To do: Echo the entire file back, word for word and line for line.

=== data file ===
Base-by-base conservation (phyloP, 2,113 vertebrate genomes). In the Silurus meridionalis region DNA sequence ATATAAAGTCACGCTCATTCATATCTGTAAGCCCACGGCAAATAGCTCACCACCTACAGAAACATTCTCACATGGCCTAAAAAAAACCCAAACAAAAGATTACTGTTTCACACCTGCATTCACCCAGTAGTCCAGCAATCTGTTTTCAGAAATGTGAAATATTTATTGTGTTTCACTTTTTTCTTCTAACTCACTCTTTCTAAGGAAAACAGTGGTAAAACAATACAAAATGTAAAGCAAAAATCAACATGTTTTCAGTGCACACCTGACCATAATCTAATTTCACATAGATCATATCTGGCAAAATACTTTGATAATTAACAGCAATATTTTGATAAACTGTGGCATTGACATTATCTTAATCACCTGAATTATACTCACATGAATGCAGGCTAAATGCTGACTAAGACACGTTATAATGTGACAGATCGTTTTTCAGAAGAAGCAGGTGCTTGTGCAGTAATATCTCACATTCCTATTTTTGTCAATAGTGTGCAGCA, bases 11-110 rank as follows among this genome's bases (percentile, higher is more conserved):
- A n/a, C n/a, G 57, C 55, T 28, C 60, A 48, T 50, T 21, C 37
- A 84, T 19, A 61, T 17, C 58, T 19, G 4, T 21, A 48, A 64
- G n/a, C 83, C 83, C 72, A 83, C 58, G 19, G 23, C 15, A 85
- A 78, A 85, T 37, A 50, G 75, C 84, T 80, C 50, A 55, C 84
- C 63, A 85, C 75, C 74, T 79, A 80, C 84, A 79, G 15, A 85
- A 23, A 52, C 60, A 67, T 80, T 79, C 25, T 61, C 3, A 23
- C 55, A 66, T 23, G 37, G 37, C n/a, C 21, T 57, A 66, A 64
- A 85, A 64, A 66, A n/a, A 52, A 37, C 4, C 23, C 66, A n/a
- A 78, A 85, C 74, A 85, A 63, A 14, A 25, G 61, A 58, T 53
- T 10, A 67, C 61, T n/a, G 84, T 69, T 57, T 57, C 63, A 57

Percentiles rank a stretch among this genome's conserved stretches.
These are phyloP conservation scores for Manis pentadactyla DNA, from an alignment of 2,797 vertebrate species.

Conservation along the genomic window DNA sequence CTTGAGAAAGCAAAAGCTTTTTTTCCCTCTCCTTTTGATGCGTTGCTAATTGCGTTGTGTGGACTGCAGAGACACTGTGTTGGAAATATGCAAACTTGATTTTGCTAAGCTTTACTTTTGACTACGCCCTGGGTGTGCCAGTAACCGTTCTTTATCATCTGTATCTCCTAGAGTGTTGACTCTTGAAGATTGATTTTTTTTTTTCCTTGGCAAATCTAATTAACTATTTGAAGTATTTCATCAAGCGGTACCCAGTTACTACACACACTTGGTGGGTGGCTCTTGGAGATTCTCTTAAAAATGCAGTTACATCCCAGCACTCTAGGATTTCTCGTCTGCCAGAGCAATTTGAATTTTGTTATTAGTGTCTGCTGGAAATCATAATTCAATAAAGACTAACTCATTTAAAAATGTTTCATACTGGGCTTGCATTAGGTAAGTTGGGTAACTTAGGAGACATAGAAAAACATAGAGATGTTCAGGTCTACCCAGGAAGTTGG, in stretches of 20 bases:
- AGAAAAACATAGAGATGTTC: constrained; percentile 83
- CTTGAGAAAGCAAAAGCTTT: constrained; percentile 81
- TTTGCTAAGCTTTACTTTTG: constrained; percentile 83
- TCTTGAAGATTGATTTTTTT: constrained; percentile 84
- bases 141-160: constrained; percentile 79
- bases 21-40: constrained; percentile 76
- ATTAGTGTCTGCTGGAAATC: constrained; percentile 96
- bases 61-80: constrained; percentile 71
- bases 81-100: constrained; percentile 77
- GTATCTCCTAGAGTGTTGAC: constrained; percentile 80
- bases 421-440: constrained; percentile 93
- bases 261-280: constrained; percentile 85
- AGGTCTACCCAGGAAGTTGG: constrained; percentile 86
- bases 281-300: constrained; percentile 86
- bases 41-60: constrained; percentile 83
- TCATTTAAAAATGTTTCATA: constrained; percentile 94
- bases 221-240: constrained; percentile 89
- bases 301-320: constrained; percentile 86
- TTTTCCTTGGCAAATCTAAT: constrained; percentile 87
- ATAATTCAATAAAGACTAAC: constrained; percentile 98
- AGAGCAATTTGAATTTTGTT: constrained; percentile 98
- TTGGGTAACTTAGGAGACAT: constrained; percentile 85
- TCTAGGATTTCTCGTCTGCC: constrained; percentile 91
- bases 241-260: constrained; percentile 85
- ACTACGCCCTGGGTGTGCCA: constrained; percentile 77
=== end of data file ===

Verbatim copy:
Base-by-base conservation (phyloP, 2,113 vertebrate genomes). In the Silurus meridionalis region DNA sequence ATATAAAGTCACGCTCATTCATATCTGTAAGCCCACGGCAAATAGCTCACCACCTACAGAAACATTCTCACATGGCCTAAAAAAAACCCAAACAAAAGATTACTGTTTCACACCTGCATTCACCCAGTAGTCCAGCAATCTGTTTTCAGAAATGTGAAATATTTATTGTGTTTCACTTTTTTCTTCTAACTCACTCTTTCTAAGGAAAACAGTGGTAAAACAATACAAAATGTAAAGCAAAAATCAACATGTTTTCAGTGCACACCTGACCATAATCTAATTTCACATAGATCATATCTGGCAAAATACTTTGATAATTAACAGCAATATTTTGATAAACTGTGGCATTGACATTATCTTAATCACCTGAATTATACTCACATGAATGCAGGCTAAATGCTGACTAAGACACGTTATAATGTGACAGATCGTTTTTCAGAAGAAGCAGGTGCTTGTGCAGTAATATCTCACATTCCTATTTTTGTCAATAGTGTGCAGCA, bases 11-110 rank as follows among this genome's bases (percentile, higher is more conserved):
- A n/a, C n/a, G 57, C 55, T 28, C 60, A 48, T 50, T 21, C 37
- A 84, T 19, A 61, T 17, C 58, T 19, G 4, T 21, A 48, A 64
- G n/a, C 83, C 83, C 72, A 83, C 58, G 19, G 23, C 15, A 85
- A 78, A 85, T 37, A 50, G 75, C 84, T 80, C 50, A 55, C 84
- C 63, A 85, C 75, C 74, T 79, A 80, C 84, A 79, G 15, A 85
- A 23, A 52, C 60, A 67, T 80, T 79, C 25, T 61, C 3, A 23
- C 55, A 66, T 23, G 37, G 37, C n/a, C 21, T 57, A 66, A 64
- A 85, A 64, A 66, A n/a, A 52, A 37, C 4, C 23, C 66, A n/a
- A 78, A 85, C 74, A 85, A 63, A 14, A 25, G 61, A 58, T 53
- T 10, A 67, C 61, T n/a, G 84, T 69, T 57, T 57, C 63, A 57

Percentiles rank a stretch among this genome's conserved stretches.
These are phyloP conservation scores for Manis pentadactyla DNA, from an alignment of 2,797 vertebrate species.

Conservation along the genomic window DNA sequence CTTGAGAAAGCAAAAGCTTTTTTTCCCTCTCCTTTTGATGCGTTGCTAATTGCGTTGTGTGGACTGCAGAGACACTGTGTTGGAAATATGCAAACTTGATTTTGCTAAGCTTTACTTTTGACTACGCCCTGGGTGTGCCAGTAACCGTTCTTTATCATCTGTATCTCCTAGAGTGTTGACTCTTGAAGATTGATTTTTTTTTTTCCTTGGCAAATCTAATTAACTATTTGAAGTATTTCATCAAGCGGTACCCAGTTACTACACACACTTGGTGGGTGGCTCTTGGAGATTCTCTTAAAAATGCAGTTACATCCCAGCACTCTAGGATTTCTCGTCTGCCAGAGCAATTTGAATTTTGTTATTAGTGTCTGCTGGAAATCATAATTCAATAAAGACTAACTCATTTAAAAATGTTTCATACTGGGCTTGCATTAGGTAAGTTGGGTAACTTAGGAGACATAGAAAAACATAGAGATGTTCAGGTCTACCCAGGAAGTTGG, in stretches of 20 bases:
- AGAAAAACATAGAGATGTTC: constrained; percentile 83
- CTTGAGAAAGCAAAAGCTTT: constrained; percentile 81
- TTTGCTAAGCTTTACTTTTG: constrained; percentile 83
- TCTTGAAGATTGATTTTTTT: constrained; percentile 84
- bases 141-160: constrained; percentile 79
- bases 21-40: constrained; percentile 76
- ATTAGTGTCTGCTGGAAATC: constrained; percentile 96
- bases 61-80: constrained; percentile 71
- bases 81-100: constrained; percentile 77
- GTATCTCCTAGAGTGTTGAC: constrained; percentile 80
- bases 421-440: constrained; percentile 93
- bases 261-280: constrained; percentile 85
- AGGTCTACCCAGGAAGTTGG: constrained; percentile 86
- bases 281-300: constrained; percentile 86
- bases 41-60: constrained; percentile 83
- TCATTTAAAAATGTTTCATA: constrained; percentile 94
- bases 221-240: constrained; percentile 89
- bases 301-320: constrained; percentile 86
- TTTTCCTTGGCAAATCTAAT: constrained; percentile 87
- ATAATTCAATAAAGACTAAC: constrained; percentile 98
- AGAGCAATTTGAATTTTGTT: constrained; percentile 98
- TTGGGTAACTTAGGAGACAT: constrained; percentile 85
- TCTAGGATTTCTCGTCTGCC: constrained; percentile 91
- bases 241-260: constrained; percentile 85
- ACTACGCCCTGGGTGTGCCA: constrained; percentile 77